Parmentier will move up 21 spots to #48 on Monday, within striking distance (approx. 200 pts.) of the career high (#40) she reached a decade ago in 2008.

In Hiroshima, Zhang added another pair of good results to what has been quite a good month or so. While she was the #1 singles seed in the event, the 29-year old enterered with just a combined 17-21 singles mark this season in WTA and challenger events. But work at the end of the summer showed that she was trending upward as the season reached its 4th Quarter. First she won four matches to reach the Asian Games singles final (taking the Silver after a loss vs. Wang Qiang), played into the U.S. Open semis in both WD (w/ Stosur) and MX (w/ Peers), and this week she reached her second '18 tour-level singles semi (w/ Prague) with wins over Magdalena Frech, Nao Hibino and defending champ Zarina Diyas. In doubles, she teamed with Eri Hozumi to grab her sixth tour-level WD crown, and her second of '18 (Istanbul).

Factoring in her Asian Games work with her three Hiroshima singles wins, Zhang has now finally jumped over .500 for the season (24-23).
COMEBACKS: Rebecca Marino/CAN and Timea Bacsinszky/SUI
...Marino's long journey back from her depression-related retirement in 2013 finally made it's way around to the WTA-level event in her home nation of Canada this week. After winning her comeback's first four ITF singles titles over the course of '18, the Vancouver-born Marino, a tour singles finalist in Memphis back in 2011, recorded her first win of any kind in a WTA event since Week 1 of '13 (first MD win since October '11 in Luxembourg over Pavlyuchenkova) with her 6-2/6-2 victory over Tatjana Maria. An additional victory over Georgina Garcia Perez gave her her first WTA QF result since posting the same result in this very tournament in 2011, when she defeated countrywomen Stephanie Dubois and Aleksandra Wozniak before losing to Michaella "The Dutch Artist" Krajicek.

Meanwhile, since her wrist surgery last year, Bacsinszky has managed some doubles success (winning Saint Petersburg w/ Zvonareva in February, as well as reaching the Gstaad final and U.S. Open 3rd Rd.), but heading into this past week's $80K challenger in Biarritz, France she was 0-9 in singles. So, while the 29-year old didn't ultimately take the singles title, that she ran off four wins -- def. Zavatska, Bara, Sramkova and Ormaechea -- before falling in straights in the final to Tamara Korpatsch counts as something of a sudden downpour after a year-long drought. Bacsinszky's last singles victory was at last year's Wimbledon, her final tour event before her return in January.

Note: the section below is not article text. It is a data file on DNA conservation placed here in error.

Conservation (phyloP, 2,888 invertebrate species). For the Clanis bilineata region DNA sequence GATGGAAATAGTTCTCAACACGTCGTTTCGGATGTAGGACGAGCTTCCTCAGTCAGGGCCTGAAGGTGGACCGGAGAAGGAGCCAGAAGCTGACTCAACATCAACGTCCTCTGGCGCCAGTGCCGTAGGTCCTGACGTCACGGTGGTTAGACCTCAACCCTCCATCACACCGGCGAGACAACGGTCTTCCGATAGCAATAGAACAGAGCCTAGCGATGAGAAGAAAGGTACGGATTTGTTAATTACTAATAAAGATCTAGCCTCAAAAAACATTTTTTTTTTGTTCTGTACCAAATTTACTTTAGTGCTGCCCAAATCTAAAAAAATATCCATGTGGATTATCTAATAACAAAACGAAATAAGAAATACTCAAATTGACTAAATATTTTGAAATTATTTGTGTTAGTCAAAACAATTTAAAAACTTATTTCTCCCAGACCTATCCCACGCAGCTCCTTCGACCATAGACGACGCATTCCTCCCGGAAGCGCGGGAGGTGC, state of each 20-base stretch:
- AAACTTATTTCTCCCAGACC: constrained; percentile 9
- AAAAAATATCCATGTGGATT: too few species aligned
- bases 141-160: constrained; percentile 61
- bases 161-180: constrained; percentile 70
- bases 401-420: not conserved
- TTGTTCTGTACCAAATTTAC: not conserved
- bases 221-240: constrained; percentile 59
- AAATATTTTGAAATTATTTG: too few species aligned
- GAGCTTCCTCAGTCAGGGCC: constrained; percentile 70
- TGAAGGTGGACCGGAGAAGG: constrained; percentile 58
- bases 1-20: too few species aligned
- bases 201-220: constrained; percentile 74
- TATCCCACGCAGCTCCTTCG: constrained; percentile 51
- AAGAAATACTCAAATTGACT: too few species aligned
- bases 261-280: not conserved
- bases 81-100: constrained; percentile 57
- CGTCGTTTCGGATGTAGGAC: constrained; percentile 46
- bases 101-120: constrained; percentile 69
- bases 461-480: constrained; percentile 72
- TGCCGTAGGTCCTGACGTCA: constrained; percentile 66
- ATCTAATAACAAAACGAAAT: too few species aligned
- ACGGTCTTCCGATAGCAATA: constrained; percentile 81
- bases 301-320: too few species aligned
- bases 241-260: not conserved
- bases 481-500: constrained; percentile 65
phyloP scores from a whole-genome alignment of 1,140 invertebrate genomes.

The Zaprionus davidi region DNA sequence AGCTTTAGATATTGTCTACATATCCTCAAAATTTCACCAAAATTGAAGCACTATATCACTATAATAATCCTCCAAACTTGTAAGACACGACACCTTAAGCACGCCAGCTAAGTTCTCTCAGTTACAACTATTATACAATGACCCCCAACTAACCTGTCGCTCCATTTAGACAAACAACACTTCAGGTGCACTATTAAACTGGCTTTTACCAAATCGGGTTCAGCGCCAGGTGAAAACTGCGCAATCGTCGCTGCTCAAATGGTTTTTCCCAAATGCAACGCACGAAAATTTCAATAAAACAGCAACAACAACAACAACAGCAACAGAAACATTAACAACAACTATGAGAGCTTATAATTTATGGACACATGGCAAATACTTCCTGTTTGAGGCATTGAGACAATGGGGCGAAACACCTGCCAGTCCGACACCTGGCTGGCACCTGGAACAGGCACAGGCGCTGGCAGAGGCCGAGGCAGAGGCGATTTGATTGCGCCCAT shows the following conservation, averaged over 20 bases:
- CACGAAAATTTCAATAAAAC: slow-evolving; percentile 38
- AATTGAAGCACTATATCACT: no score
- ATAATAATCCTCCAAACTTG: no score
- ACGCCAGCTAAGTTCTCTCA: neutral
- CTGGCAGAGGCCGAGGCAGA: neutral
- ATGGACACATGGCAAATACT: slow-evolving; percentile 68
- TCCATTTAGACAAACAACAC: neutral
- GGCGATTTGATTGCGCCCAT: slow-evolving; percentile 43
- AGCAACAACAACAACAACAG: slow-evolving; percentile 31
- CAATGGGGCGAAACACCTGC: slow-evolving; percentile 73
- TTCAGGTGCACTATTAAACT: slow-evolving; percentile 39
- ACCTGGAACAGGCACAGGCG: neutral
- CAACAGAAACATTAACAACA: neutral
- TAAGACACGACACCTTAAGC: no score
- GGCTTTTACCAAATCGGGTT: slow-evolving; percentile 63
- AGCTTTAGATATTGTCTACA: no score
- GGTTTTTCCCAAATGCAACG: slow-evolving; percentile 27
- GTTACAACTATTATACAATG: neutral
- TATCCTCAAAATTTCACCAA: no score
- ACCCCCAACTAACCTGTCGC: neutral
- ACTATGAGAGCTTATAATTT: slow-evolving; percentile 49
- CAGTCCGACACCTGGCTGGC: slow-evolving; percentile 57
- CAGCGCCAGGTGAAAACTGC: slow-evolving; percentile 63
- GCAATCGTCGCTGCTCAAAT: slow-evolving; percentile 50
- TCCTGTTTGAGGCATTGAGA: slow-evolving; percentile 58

FRESH FACES: Amanda Anisimova/USA and Sonya Kenin/USA
...there are some Bannerettes in Generation PDQ, too. Teens Anisimova and Kenin put on separate shows on opposite sides of the world in Week 37.

In Hiroshima, just-turned-17 Anisimova (#134) made her way through qualifying (dropping 1 set in 3 matches), then impressively took down the likes of Jana Fett, Zheng Saisai, Anna Karolina Schmiedlova and #1-seeded Zhang Shuai without dropping a set, reaching her first tour final, where she was (well, you know what Hsieh Su-wei can sometimes do to a big-hitters) taken out by a player fifteen years her senior. On Monday, when she jumps 39 spots to a new career high of #95, Anisimova will be the only player under 18 in the Top 100 (Moscow champ Olga Danilovic, also 17, will be just outside at #105), and the highest ranked player under 19 (just a few spots ahead of Dayana Yastremska).

Hmmm, it was just two years ago that Naomi Osaka reached *her* first tour final at around this time of the year, also in Japan.

In Quebec City, 19-year old Kenin reached her second career tour semifinal (w/ Mallorca) after notching wins over Mona Barthel, Franckie Abanda and Monica Puig. She lost in three sets to Jessica Pegula. Kenin reached the 3rd Round at the just-completed U.S. Open, defeating Madison Brengle and Maria Sakkari before losing to eventual quarterfinalist Karolina Pliskova, though she led the Czech 4-2 in both the 1st and 2nd sets.

At a new career high of #62 on Monday, Kenin will be the highest-ranked teenager on tour, slightly ahead of #66 Vera Lapko and #69 Marketa Vondrousova.
DOWN: Lauren Davis/USA
...after ending 2017 at #50 (her sixth straight Top 100 season), Davis entered the week at #213. The diminutive Bannerette has fallen off the table since her 3rd Round loss in Melbourne to Simona Halep, a 3:45 match in which Davis held triple MP before ultimately losing a 15-13, 2:22 3rd set. Davis suffered through a 1-11 stretch after losing to Halep, and after going 1-1 in Quebec City qualifying (losing to Jessica Pegula) she's now just 4-15 overall in '18. Two of those wins (vs. Cepelova and Petkovic) came in the opening rounds of the AO, while only victories over Sara Sorribes Tormo (in a June $100K) and #491 Amanda Rodgers in the opening Q-round in Quebec have followed.
ITF PLAYER: Tamara Korpatsch/GER
...Korpatsch's title run in the $80K Biarritz challenger was likely overshadowed by former Top 10 player and two-time slam semifinalist Bacsinszky's run to the final, but the result earned the 23-year German her seventh career ITF crown, and the biggest to date. She's won seven straight ITF finals (all on clay) dating back to 2015.

JUNIOR STARS: Leylah Annie Fernandez/CAN and Diana Shnaider/RUS